“We barely know each other and the only reason we come back to our dorms is to sleep, and then we wake up and we go to classes,” she said. “And also as freshmen, even maybe for upperclassmen, we have alternative social spaces which are probably more appealing. You are introduced to Greek houses, which are probably more attractive to [freshman] because it’s our first year as college students.”
Despite the bonding that occurs on different floors, Kovvuri said she believes this has nothing to do with the goals of the Global Village.
“It just happened because the residents want to come together, it’s their self-initiative — it’s not a Global Village initiative,” she said. “Even if you remove the name Global Village, the people on who come together to do things would still be doing those things. The fact that it’s Global Village doesn’t seem to make any difference.”
To supplement this, Kovvuri suggested focusing on internationally related events, such as cooking recipes from different countries and sharing a group meal.
Jennifer Lee ’17 said she also felt the lack of togetherness within the Global Village, arguing that the community has not lived up to expectations as an alternative social space.
“When they first started talking about LLCs, they made it sound like it was going to provide a firm community for people, like some kind of alternative to Greek life,” she said. “That’s what I expected coming in, hoping that I would get a community.”
Lee attributed the lack of communal atmosphere to the mixed class floor plan, while most first-year students experience freshmen-only floors.
Program staff advisor Casey Aldrich said that the initial goal for this mixed-class setting was to allow students to engage with people not only from different regions of the world, but also different class years.
“It would surprise me if you told me that the ’18s who are living in there aren’t feeling a sense of community,” she said. “I might also feel surprised if those participating in a language program were to say that, although I can see how the general Global Village people might feel that way if they were looking for something a little bit more.”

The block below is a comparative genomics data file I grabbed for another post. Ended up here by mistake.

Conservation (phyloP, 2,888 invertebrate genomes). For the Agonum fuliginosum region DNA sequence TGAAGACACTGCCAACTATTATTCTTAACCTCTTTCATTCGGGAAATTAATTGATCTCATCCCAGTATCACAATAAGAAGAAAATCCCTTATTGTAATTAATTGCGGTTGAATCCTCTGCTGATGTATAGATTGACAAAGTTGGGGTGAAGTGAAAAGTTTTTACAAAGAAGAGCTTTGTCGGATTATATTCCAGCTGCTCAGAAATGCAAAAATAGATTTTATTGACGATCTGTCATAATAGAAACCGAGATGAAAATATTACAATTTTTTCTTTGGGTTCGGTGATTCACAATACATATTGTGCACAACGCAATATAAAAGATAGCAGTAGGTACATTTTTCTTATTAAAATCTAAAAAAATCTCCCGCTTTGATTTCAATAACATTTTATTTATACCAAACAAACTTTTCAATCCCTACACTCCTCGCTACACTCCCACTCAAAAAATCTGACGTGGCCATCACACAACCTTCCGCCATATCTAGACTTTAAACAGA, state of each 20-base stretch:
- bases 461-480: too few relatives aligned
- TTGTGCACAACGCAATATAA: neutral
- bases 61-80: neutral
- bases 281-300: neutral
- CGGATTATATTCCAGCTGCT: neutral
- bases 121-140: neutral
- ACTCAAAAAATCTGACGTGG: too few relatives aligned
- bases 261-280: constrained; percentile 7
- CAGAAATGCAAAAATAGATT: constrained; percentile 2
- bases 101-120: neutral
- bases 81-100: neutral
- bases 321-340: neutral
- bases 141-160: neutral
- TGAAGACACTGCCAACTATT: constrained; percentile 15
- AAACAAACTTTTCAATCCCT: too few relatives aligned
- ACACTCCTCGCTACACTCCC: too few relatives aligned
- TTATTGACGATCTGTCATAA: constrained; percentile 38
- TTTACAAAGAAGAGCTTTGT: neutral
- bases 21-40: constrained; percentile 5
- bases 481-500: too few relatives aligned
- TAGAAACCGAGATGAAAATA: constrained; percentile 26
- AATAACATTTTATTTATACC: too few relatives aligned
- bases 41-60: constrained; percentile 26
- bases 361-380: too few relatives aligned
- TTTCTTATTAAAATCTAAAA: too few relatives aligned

Aldrich said she believes as more departments involved in the programming within the Global Village start to put events on the schedule, a greater sense of community will be fostered.
However from an upperclassman perspective, Lee said, mixing different classes together has not achieved this goal.
“For freshmen I feel really bad, because you guys don’t get to have that whole floor bonding time like other floors have,” she said. “I know a lot of people say that it’s a good thing that the freshmen and upperclassmen are mixing, but I don’t think that mixing is going on. We’re still two separate groups of people.”
Despite the doubts, the newness of the program is notable — we are only a single term into its first year as an LLC.
“I think we’re figuring things out as we go along,” Aldrich said. “I think we’ll continue to tweak and make changes to the programming, and I think it’s largely going to be shaped by student input ... You guys make suggestions, and you’ll see the program change.”
She said she hopes that the students of Global Village will be comfortable in voicing their opinions and making suggestions to make positive change to the program.
Sometimes I wonder just how many people would have applied had this program been located in the River cluster, or how many would show up to the events if it did not have require a minimum number of attendances. I can only hope the program will improve from here so that it doesn’t lose those people who genuinely care about international issues.